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Øivind Varkøy’s article, "On the Hegemony of Technical Rationality and the Importance of Distinctions," from the Philosophy of Music Education Review’s newest issue is now available on JSTOR & Project MUSE. Below, Øivind elaborates on the importance of rethinking the intrinsic value of making music.
Scandinavian cultural researchers claim that means-to-an-end thinking about the concept of culture increasingly gains ground in our contemporary cultural sectors. To any societal problem, be it in education, health, industry, or commercial life, culture is the remedy. Culture comes across as ‘”a strategy for everything.” This general tendency towards a means-to-an-end thinking is an expression of what is often called technical rationality/instrumental reason. This type of rationality hails from the areas of technology and economy and has undoubtedly become an important part of modern society’s foundation of ideals in all aspects of life.
In this article the point of departure is the hegemony of technical rationality when it comes to the justification of music education. This is considered as an example of uniformity, sameness, and homogeneity, or worse, simplicity and naivety—or even worse, a sweet innocence —regarding understanding and thoughts about life, society, and culture in societies proclaimed to be characterized by pluralism, diversity, and heterogeneity.
This discussion is related to my previous and ongoing work from 2012, rethinking the concept of the intrinsic values of musical experience in a meaningful way, as an alternative discourse to hegemonic technical rationality and instrumentalism. With Hannah Arendt, I argue that we very often think and speak about all human activities in terms of labor and work—human activities that are means to other ends—in fact marginalizing and excluding the only kind of human activity that has the end within itself: action. I argue that musical experience is one type of “useless” or “purposeless” activity of action. In this way, it is possible to rethink the concept of intrinsic value of musical experience. I think this line of thinking offers an opportunity to develop a philosophy of music education that transcends instrumentalism and technical rationality.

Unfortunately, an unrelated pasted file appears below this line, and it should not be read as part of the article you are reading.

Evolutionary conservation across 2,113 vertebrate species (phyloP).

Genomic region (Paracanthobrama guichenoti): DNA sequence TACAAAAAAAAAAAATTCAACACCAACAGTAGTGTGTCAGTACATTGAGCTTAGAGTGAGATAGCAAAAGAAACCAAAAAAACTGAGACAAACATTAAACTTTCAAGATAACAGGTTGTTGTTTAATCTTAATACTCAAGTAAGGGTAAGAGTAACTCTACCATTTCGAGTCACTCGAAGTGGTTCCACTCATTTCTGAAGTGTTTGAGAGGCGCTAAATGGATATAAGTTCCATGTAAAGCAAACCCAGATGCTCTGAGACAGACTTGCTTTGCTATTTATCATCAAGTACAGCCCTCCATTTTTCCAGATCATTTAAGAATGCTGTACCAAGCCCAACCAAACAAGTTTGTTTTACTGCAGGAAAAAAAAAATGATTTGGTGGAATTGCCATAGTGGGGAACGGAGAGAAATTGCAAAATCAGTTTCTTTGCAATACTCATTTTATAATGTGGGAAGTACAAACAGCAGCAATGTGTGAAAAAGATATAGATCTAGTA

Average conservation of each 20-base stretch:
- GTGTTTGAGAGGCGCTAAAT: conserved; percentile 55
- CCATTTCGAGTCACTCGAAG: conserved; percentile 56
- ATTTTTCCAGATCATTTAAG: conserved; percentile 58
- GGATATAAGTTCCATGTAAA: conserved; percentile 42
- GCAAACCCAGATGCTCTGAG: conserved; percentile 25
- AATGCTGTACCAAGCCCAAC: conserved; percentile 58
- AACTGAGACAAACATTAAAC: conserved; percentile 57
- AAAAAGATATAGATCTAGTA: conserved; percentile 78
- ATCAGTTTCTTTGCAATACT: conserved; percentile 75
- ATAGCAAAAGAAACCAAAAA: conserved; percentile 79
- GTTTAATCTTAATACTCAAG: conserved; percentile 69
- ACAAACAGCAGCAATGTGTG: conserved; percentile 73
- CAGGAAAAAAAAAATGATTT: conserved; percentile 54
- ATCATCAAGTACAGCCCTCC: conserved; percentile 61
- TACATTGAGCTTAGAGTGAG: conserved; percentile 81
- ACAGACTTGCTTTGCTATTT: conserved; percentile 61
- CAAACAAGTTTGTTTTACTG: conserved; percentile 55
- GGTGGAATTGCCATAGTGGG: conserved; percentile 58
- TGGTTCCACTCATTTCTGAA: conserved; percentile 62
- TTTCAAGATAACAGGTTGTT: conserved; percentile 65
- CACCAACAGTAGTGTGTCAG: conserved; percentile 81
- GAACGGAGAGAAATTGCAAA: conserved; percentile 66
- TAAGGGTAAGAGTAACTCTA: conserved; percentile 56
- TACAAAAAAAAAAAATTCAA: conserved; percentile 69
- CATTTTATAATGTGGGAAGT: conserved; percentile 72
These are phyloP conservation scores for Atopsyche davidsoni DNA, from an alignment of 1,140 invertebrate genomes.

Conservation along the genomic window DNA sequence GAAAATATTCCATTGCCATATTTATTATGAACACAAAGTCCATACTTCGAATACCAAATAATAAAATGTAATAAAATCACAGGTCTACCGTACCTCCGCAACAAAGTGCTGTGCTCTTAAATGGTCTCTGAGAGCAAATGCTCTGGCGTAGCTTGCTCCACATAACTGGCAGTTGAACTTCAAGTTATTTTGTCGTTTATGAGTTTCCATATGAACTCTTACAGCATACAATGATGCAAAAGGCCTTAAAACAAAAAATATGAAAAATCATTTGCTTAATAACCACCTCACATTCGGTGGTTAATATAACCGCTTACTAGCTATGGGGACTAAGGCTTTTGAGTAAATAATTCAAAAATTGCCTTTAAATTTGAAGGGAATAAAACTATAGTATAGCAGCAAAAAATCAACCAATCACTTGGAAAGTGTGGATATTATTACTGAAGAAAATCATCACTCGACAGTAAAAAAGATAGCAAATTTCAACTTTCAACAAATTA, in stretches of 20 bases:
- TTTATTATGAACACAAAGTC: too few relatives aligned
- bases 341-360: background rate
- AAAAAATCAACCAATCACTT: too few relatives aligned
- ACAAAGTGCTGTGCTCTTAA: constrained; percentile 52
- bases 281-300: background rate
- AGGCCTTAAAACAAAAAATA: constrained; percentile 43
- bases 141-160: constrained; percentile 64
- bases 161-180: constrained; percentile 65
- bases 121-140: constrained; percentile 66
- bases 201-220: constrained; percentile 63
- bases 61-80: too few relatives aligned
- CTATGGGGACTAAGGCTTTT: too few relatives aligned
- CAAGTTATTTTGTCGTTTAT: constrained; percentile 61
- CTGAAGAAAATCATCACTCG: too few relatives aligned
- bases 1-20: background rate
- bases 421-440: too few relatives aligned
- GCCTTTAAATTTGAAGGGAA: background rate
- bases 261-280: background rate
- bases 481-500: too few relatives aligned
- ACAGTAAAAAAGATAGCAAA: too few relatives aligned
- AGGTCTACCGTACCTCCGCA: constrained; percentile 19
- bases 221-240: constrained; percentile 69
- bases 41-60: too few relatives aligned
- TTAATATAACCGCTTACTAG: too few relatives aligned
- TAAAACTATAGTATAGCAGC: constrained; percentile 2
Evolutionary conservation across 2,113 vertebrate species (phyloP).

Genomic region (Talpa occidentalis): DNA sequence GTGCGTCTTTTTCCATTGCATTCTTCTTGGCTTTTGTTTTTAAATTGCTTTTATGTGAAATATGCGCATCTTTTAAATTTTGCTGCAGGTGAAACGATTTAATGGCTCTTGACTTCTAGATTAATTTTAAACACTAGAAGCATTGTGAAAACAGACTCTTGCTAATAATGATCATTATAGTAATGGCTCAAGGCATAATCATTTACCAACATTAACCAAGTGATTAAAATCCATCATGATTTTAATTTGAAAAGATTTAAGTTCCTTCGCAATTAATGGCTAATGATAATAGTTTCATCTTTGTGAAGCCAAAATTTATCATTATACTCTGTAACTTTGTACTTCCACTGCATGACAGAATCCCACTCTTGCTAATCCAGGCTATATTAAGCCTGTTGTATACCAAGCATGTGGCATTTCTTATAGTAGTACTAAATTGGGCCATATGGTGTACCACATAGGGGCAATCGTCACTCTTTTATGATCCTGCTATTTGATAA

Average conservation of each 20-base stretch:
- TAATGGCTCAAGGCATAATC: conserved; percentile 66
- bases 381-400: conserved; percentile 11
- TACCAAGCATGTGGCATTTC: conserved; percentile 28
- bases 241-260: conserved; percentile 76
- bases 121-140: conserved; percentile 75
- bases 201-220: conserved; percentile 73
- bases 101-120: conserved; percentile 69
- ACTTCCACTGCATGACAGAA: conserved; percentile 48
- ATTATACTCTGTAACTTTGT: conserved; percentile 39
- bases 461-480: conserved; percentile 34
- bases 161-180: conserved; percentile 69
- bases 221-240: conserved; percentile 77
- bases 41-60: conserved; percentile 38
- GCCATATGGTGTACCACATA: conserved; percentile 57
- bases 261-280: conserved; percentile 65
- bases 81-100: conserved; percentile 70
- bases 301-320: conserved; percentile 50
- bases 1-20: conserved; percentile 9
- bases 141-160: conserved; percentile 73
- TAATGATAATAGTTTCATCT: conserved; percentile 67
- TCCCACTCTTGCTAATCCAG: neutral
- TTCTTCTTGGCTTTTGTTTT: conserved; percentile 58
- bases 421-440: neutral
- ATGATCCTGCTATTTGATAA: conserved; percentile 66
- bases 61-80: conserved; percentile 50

Øivind Varkøy is Professor in the Music Education and Music Therapy Department at the Norwegian Academy of Music. His research areas include Philosophy of Music Education; Philosophy of Music; and Theory of Science.
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Estelle R. Jorgensen